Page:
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The Ancestry and Legacy of the Philosophes

Edmund Burke records that two thirds of the Anglican clergy initially supported the French Revolution.  He wrote Reflections on the Revolution in France to show that the Revolution was not merely an understandable effort at reform but an entirely unique intellectual and spiritual pathology.  A language for this disorder of the soul did not exist in Burke’s time, and his own effort to form one, though rhetorically brilliant, was not successful.  Later thinkers would describe it as the work of “the Enlightenment,” “ideology,” “rationalism,” or of an elite sect of subversive intellectuals known as the “philosophes” or, as they would later be called in Russia, the “intelligentsia.”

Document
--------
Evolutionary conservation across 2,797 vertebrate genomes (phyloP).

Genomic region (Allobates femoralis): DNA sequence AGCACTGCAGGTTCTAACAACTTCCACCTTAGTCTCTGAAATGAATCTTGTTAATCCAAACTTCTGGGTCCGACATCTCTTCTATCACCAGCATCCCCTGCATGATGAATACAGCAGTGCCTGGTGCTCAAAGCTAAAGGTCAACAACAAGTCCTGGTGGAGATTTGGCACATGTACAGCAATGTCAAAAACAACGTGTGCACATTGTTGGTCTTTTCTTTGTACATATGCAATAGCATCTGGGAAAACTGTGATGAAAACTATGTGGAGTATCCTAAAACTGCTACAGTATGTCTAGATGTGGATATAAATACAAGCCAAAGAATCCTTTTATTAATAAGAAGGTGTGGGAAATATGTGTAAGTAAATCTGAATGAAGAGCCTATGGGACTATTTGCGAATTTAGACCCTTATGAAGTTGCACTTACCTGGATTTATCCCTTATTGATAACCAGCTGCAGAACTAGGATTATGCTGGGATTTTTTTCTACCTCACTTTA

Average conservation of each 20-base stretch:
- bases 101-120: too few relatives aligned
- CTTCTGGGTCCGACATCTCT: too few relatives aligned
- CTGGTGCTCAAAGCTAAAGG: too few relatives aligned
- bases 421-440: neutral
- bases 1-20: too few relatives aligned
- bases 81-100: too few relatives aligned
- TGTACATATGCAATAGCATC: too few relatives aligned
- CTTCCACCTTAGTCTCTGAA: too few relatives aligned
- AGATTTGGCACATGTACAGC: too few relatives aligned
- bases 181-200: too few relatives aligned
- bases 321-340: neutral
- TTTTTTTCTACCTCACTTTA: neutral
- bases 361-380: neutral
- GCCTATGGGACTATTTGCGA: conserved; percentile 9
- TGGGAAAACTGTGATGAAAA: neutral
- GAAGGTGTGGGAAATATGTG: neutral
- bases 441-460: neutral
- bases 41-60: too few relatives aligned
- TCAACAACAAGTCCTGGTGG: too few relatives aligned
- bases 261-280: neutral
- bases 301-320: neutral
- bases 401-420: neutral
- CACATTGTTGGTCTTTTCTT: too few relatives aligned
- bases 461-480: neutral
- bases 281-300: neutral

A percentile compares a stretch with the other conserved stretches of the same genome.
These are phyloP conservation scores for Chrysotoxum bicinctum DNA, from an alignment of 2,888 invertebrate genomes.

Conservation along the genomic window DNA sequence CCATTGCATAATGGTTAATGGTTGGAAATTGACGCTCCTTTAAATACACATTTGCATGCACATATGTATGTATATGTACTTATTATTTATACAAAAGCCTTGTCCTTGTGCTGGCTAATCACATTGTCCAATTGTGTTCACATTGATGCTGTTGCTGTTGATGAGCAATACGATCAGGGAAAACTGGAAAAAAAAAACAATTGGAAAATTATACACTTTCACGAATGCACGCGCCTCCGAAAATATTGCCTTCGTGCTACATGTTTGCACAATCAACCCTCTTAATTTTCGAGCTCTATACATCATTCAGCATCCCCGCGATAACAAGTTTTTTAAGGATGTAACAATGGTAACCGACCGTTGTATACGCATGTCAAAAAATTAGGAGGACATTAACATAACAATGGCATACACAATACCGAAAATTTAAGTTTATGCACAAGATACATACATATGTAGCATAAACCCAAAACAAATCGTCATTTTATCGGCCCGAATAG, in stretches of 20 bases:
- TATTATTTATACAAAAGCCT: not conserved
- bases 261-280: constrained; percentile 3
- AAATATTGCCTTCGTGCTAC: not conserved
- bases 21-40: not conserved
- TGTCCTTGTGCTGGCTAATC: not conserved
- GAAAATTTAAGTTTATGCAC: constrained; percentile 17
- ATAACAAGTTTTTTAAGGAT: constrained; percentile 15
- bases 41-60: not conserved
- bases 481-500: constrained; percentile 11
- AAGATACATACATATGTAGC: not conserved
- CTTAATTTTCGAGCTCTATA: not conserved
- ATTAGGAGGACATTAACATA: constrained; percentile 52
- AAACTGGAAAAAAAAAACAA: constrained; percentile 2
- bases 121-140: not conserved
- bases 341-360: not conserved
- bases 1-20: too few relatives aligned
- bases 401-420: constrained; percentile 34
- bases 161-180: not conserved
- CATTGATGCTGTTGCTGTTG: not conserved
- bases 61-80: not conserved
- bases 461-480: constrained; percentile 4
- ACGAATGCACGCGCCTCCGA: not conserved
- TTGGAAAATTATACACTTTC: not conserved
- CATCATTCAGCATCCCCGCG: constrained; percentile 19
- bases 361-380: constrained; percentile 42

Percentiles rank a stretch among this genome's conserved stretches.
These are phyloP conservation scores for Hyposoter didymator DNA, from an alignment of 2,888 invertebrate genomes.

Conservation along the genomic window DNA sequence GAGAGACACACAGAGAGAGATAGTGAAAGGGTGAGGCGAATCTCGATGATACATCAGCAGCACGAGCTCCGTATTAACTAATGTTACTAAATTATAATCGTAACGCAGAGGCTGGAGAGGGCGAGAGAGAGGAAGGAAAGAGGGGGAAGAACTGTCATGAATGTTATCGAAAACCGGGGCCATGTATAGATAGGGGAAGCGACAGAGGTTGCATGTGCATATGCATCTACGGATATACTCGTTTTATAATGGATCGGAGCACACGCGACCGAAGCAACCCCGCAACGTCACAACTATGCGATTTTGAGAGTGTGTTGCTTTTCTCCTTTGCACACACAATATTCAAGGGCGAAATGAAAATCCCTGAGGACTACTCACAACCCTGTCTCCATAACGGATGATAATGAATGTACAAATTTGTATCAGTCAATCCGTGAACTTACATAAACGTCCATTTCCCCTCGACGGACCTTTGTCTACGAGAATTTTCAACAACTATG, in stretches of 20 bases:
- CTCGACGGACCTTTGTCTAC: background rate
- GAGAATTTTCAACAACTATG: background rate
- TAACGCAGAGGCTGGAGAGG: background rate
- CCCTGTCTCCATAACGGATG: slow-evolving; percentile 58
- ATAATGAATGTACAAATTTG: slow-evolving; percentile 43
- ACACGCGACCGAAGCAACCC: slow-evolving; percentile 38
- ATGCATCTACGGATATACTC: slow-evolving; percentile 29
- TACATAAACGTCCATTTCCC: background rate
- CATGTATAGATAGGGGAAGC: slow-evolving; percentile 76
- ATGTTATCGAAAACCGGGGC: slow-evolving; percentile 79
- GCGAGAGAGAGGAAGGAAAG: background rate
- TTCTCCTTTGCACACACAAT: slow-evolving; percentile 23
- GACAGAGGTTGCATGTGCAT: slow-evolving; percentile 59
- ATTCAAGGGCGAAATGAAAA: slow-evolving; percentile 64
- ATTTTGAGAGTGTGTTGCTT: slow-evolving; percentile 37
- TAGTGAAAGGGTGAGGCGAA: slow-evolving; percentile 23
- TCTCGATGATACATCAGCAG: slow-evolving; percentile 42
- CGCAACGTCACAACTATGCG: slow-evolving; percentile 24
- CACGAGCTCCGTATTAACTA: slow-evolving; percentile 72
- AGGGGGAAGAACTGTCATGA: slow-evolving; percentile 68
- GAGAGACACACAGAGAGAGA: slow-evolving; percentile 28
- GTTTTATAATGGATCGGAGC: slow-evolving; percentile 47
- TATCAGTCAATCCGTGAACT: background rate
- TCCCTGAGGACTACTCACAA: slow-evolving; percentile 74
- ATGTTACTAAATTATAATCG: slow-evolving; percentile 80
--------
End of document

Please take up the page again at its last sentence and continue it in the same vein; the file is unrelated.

These expressions are insightful, but they all presuppose that the pathology in question is unique to modern times—that, apparently from nowhere, there appeared in 18th-century Europe a perverse and destructive form of thought that is still with us.  The truth, however, is that this intellectual and spiritual pathology is quite ancient and goes to the very roots of Western culture.  Eric Voegelin provides a better account in describing the pathology of the French Revolution, and of later ideologies, as a modern form of gnosticism—an heretical movement within early Christianity.  Certainly, there are striking parallels between gnosticism...

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